The Devil’s Backbone 2001
El espinazo del diablo (original title)
R | 1h 46min | Drama, Horror | 20 April 2001 (Spain)
It is 1939, the end of three years of bloody civil war in Spain, and General Franco’s right-wing Nationalists are poised to defeat the left-wing Republican forces. A ten-year-old boy named Carlos, the son of a fallen Republican war hero, is left by his tutor in an orphanage in the middle of nowhere. The orphanage is run by a curt but considerate headmistress named Carmen and a kindly Professor Casares, both of whom are sympathetic to the doomed Republican cause. Despite their concern for him, and his gradual triumph over the usual schoolhouse bully, Carlos never feels completely comfortable in his new environment. First of all, there was that initial encounter with the orphanage’s nasty caretaker, Jacinto, who reacts even more violently when anyone is caught looking around a particular storage room the one with the deep well. Second, and more inexplicable, is the presence of a ghost, one of the former occupants of the orphanage named Santi. Not long after Carlos’ arrival, Santi latches onto Carlos, badgering him incessantly at night and gloomily intoning, “Many of you will die.” As if that wasn’t enough to keep the orphanage’s occupants in an unrelenting state of terror, there’s the un-exploded bomb that dominates the orphanage’s courtyard, still ticking away; With the orphanage left defenseless by its isolation, and the swift progression of Franco’s troops, the ghost’s prediction seems depressingly accurate. Nevertheless, with every step of the plot, it becomes apparent that the ghost’s predictions as to who (or what) will die, the real source of danger and even the definition of death itself may be more ambiguous than first thought.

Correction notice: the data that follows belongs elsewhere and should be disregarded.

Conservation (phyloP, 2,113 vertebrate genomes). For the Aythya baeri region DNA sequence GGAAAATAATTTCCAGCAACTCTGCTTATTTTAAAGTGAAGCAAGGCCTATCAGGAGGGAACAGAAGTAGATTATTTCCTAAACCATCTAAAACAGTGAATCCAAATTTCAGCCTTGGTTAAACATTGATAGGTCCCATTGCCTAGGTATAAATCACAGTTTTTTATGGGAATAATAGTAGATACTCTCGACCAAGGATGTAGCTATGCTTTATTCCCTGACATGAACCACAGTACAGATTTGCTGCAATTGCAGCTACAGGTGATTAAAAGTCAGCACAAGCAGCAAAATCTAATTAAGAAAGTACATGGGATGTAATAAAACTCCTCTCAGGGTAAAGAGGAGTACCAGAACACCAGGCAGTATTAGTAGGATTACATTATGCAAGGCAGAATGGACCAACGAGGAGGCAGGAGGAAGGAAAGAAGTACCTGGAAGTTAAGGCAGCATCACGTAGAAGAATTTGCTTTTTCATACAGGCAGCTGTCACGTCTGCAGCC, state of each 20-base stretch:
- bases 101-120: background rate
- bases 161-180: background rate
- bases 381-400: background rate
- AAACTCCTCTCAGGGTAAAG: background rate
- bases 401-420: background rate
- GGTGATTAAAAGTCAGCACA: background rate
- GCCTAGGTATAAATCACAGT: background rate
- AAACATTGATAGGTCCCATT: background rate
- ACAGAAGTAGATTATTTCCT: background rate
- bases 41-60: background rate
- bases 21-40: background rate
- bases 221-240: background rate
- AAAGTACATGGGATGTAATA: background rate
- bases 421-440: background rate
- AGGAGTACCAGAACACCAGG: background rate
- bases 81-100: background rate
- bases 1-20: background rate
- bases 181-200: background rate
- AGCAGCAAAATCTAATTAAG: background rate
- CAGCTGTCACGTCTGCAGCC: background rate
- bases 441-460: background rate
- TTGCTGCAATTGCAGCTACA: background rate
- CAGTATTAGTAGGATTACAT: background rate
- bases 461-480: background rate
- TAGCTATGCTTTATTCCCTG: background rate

Motion Picture Rating (MPAA)
Rated R for violence, language and some sexuality
This is not just an incredibly effective ghost story, but a cinematic masterpiece. Like his “Cronos,” Del Toro has created a rich horror fable that is driven by 3-dimensional characters involved in a fascinating plot that leads to a wholly satisfying ending. With many developments along the way that shock, move, and thrill. And of course the political allegory and reality of the film, the Spanish Civil War, all the orphan boys of noble Loyalist fighters fighting their own war against a truly horrifying fascist villain, the young and handsome Jacinto, who is not without a sad ghost in his own past that feeds his destructiveness.
Del Toro is one of the most intelligent and humane directors working today, not something usually said about auteur in the horror genre. I have not seen “Hellboy” but think less of his US endeavors than these two Spanish masterworks…
Director: Guillermo del Toro
Writers: Guillermo del Toro, Antonio Trashorras
Stars: Marisa Paredes, Eduardo Noriega, Federico Luppi
Country: Spain | Mexico | France | Argentina
Release Date: 20 April 2001 (Spain)
Also Known As: The Devil’s Backbone
Filming Locations: Talamanca del Jarama, Madrid, Spain
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